The deployment of military forces to Libya is not currently on Turkey’s foreign policy agenda, but the country could consider doing so in the event that the UN-recognized Libyan Government proceeds to such a request, Turkey’s Foreign Minister Mevlut Cavusoglu stated.
“At the moment, as no such request has been made, we do not have a plan to send military units [to Libya], but the president told us earlier that it is something we could assess if requested”, Mevlut Cavusoglu said on Wednesday, during a joint press conference with his Croatian counterpart Gordan Grlic Radman in Ankara.
Croatia, as a member of the EU, will join the European community in the dispute over the Eastern Mediterranean; yet Turkey views Croatia as an “objective and sincere” country, the Turkish Foreign Minister added.
Mevlut Cavusoglu noted that he had briefed his Croatian counterpart Grlic Radman on Ankara’s policy in the area, which is based on justice and international law, adding that the Turkish Government expects the EU to resolve the dispute instead of backing unilateral actions by Greece and the Greek-Cypriot Government.
“We want to develop relations with the EU in a reciprocal way, but this cannot be one-sided”, Cavusoglu commented when asked about Ankara’s relations with the European Union.
Turkey’s accession to the EU, immigration, the customs union agreement, the war on terror and the visa issue are considered to be hot issues regarding the relations between them, adding that “there are commitments the EU has failed to meet in the agreement on the migration issue. The European Union must do its job”.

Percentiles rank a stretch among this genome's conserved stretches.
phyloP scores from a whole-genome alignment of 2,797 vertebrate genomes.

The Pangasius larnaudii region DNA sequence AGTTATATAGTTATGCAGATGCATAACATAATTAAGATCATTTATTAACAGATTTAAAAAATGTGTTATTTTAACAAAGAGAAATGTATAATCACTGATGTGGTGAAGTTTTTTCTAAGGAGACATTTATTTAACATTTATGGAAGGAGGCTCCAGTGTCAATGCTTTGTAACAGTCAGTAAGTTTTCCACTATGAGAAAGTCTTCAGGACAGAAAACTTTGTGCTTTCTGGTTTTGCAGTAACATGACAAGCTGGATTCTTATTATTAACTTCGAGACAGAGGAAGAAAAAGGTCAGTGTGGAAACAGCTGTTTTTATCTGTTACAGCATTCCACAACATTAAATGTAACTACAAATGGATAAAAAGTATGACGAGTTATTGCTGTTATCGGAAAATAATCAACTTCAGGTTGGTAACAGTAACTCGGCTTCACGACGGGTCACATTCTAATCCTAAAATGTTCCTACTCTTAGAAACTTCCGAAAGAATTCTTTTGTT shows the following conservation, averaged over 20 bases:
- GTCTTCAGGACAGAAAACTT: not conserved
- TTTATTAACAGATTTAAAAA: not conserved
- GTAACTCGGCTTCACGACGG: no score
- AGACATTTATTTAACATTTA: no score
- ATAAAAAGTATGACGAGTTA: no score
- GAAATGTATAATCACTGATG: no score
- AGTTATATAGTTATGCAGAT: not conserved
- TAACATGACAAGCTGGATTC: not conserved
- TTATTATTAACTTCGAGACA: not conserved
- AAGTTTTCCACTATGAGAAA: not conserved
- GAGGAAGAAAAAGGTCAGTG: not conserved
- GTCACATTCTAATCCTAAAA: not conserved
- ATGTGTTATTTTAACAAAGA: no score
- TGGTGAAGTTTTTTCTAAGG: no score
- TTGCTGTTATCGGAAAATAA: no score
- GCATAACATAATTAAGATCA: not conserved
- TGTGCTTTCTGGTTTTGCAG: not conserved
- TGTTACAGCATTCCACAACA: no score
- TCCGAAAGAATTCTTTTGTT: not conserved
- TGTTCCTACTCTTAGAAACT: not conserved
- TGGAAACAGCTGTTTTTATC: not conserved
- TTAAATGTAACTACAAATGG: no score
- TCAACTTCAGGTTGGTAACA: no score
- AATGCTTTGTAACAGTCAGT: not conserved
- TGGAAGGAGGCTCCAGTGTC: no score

“We are following the path of dialogue, cooperation and diplomacy”, he stressed and underlined that the challenges the EU is facing today cannot be resolved on their own, but instead require international cooperation.
Grlic Radman, for his part, said his country was satisfied with the developed bilateral relations with Turkey and added that the two countries had enormous potential to boost their trade volume.
The volume of bilateral trade could amount to $ 1 billion and entrepreneurs could invest on both sides, he noted.
Croatia’s Foreign Minister referred to Turkey as a “strategic partner” and an important international factor in his country’s eyes.
He went on to say that Turkey played a pivotal and successful role in tackling terrorism and immigration, while thanking Cavusoglu for Turkey’s efforts to assist the Syrian and Afghan migrants.
Highlighting that Croatia and Turkey constitute important allies in NATO, he said both sides have worked diligently to safeguard European security.
The Croatian Foreign Minister claimed that the current political crisis around the world stemmed from asymmetric threats, speaking of small terrorist groups, and added that today’s war, especially against terrorism, has changed drastically.
Finally, he stressed that terrorism has no religion and is not a national issue in today’s world; all countries must work side by side to eliminate this threat. /ibna